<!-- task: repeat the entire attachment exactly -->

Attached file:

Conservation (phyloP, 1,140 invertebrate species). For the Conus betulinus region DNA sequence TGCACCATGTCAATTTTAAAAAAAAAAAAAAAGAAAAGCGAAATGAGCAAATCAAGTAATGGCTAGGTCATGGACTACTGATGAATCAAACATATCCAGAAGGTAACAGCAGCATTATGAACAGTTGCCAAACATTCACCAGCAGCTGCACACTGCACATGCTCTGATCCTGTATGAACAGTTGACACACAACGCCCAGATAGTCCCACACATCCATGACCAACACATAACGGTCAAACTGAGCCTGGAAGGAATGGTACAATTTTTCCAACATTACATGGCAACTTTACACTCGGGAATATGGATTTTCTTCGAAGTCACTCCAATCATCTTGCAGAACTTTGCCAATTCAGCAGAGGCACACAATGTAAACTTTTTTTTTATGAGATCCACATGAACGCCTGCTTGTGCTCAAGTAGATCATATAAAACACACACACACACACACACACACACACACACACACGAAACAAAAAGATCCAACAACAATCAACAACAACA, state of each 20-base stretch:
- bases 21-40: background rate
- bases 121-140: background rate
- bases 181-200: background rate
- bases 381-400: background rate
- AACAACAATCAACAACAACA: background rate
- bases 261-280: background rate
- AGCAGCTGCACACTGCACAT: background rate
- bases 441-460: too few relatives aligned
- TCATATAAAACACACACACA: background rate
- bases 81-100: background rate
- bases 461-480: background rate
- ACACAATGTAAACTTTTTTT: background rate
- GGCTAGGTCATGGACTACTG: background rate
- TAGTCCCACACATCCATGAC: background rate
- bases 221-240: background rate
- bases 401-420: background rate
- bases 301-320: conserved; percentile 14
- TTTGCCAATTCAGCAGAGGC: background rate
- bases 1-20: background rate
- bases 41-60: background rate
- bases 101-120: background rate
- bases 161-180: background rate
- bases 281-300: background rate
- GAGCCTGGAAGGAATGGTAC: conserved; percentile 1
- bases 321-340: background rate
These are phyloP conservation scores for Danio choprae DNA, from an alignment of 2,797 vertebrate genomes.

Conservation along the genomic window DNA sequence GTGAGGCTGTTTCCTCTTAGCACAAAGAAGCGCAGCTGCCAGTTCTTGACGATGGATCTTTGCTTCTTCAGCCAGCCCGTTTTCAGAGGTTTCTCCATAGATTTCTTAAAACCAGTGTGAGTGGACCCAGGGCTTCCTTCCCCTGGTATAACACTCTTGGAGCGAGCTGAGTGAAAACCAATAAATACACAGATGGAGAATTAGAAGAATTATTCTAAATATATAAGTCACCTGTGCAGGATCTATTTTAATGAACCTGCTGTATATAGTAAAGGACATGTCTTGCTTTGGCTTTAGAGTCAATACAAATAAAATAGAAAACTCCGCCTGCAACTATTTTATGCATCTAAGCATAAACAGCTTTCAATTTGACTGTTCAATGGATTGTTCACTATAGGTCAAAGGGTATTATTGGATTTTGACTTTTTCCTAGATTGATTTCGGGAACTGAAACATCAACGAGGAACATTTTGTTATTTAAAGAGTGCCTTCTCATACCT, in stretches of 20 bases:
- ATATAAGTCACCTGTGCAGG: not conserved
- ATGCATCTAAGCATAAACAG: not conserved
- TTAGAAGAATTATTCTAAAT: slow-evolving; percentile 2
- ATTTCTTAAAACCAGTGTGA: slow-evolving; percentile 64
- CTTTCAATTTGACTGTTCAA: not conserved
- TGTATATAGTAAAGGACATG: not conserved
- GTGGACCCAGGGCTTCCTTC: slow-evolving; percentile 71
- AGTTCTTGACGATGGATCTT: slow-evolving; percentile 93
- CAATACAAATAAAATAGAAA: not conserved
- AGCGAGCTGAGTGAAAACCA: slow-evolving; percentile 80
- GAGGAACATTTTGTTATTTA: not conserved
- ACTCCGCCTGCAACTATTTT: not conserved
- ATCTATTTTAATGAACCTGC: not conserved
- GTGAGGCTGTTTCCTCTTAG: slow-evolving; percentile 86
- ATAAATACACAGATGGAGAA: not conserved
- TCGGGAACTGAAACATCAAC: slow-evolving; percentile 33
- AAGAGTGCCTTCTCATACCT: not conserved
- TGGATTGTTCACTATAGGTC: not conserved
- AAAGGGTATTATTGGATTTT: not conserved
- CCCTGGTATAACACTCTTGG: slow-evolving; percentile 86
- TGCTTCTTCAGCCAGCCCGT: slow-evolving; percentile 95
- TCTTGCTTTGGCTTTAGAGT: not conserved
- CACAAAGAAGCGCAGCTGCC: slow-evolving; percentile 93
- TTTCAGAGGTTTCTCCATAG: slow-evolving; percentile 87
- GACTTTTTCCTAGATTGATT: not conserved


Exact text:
Conservation (phyloP, 1,140 invertebrate species). For the Conus betulinus region DNA sequence TGCACCATGTCAATTTTAAAAAAAAAAAAAAAGAAAAGCGAAATGAGCAAATCAAGTAATGGCTAGGTCATGGACTACTGATGAATCAAACATATCCAGAAGGTAACAGCAGCATTATGAACAGTTGCCAAACATTCACCAGCAGCTGCACACTGCACATGCTCTGATCCTGTATGAACAGTTGACACACAACGCCCAGATAGTCCCACACATCCATGACCAACACATAACGGTCAAACTGAGCCTGGAAGGAATGGTACAATTTTTCCAACATTACATGGCAACTTTACACTCGGGAATATGGATTTTCTTCGAAGTCACTCCAATCATCTTGCAGAACTTTGCCAATTCAGCAGAGGCACACAATGTAAACTTTTTTTTTATGAGATCCACATGAACGCCTGCTTGTGCTCAAGTAGATCATATAAAACACACACACACACACACACACACACACACACACACGAAACAAAAAGATCCAACAACAATCAACAACAACA, state of each 20-base stretch:
- bases 21-40: background rate
- bases 121-140: background rate
- bases 181-200: background rate
- bases 381-400: background rate
- AACAACAATCAACAACAACA: background rate
- bases 261-280: background rate
- AGCAGCTGCACACTGCACAT: background rate
- bases 441-460: too few relatives aligned
- TCATATAAAACACACACACA: background rate
- bases 81-100: background rate
- bases 461-480: background rate
- ACACAATGTAAACTTTTTTT: background rate
- GGCTAGGTCATGGACTACTG: background rate
- TAGTCCCACACATCCATGAC: background rate
- bases 221-240: background rate
- bases 401-420: background rate
- bases 301-320: conserved; percentile 14
- TTTGCCAATTCAGCAGAGGC: background rate
- bases 1-20: background rate
- bases 41-60: background rate
- bases 101-120: background rate
- bases 161-180: background rate
- bases 281-300: background rate
- GAGCCTGGAAGGAATGGTAC: conserved; percentile 1
- bases 321-340: background rate
These are phyloP conservation scores for Danio choprae DNA, from an alignment of 2,797 vertebrate genomes.

Conservation along the genomic window DNA sequence GTGAGGCTGTTTCCTCTTAGCACAAAGAAGCGCAGCTGCCAGTTCTTGACGATGGATCTTTGCTTCTTCAGCCAGCCCGTTTTCAGAGGTTTCTCCATAGATTTCTTAAAACCAGTGTGAGTGGACCCAGGGCTTCCTTCCCCTGGTATAACACTCTTGGAGCGAGCTGAGTGAAAACCAATAAATACACAGATGGAGAATTAGAAGAATTATTCTAAATATATAAGTCACCTGTGCAGGATCTATTTTAATGAACCTGCTGTATATAGTAAAGGACATGTCTTGCTTTGGCTTTAGAGTCAATACAAATAAAATAGAAAACTCCGCCTGCAACTATTTTATGCATCTAAGCATAAACAGCTTTCAATTTGACTGTTCAATGGATTGTTCACTATAGGTCAAAGGGTATTATTGGATTTTGACTTTTTCCTAGATTGATTTCGGGAACTGAAACATCAACGAGGAACATTTTGTTATTTAAAGAGTGCCTTCTCATACCT, in stretches of 20 bases:
- ATATAAGTCACCTGTGCAGG: not conserved
- ATGCATCTAAGCATAAACAG: not conserved
- TTAGAAGAATTATTCTAAAT: slow-evolving; percentile 2
- ATTTCTTAAAACCAGTGTGA: slow-evolving; percentile 64
- CTTTCAATTTGACTGTTCAA: not conserved
- TGTATATAGTAAAGGACATG: not conserved
- GTGGACCCAGGGCTTCCTTC: slow-evolving; percentile 71
- AGTTCTTGACGATGGATCTT: slow-evolving; percentile 93
- CAATACAAATAAAATAGAAA: not conserved
- AGCGAGCTGAGTGAAAACCA: slow-evolving; percentile 80
- GAGGAACATTTTGTTATTTA: not conserved
- ACTCCGCCTGCAACTATTTT: not conserved
- ATCTATTTTAATGAACCTGC: not conserved
- GTGAGGCTGTTTCCTCTTAG: slow-evolving; percentile 86
- ATAAATACACAGATGGAGAA: not conserved
- TCGGGAACTGAAACATCAAC: slow-evolving; percentile 33
- AAGAGTGCCTTCTCATACCT: not conserved
- TGGATTGTTCACTATAGGTC: not conserved
- AAAGGGTATTATTGGATTTT: not conserved
- CCCTGGTATAACACTCTTGG: slow-evolving; percentile 86
- TGCTTCTTCAGCCAGCCCGT: slow-evolving; percentile 95
- TCTTGCTTTGGCTTTAGAGT: not conserved
- CACAAAGAAGCGCAGCTGCC: slow-evolving; percentile 93
- TTTCAGAGGTTTCTCCATAG: slow-evolving; percentile 87
- GACTTTTTCCTAGATTGATT: not conserved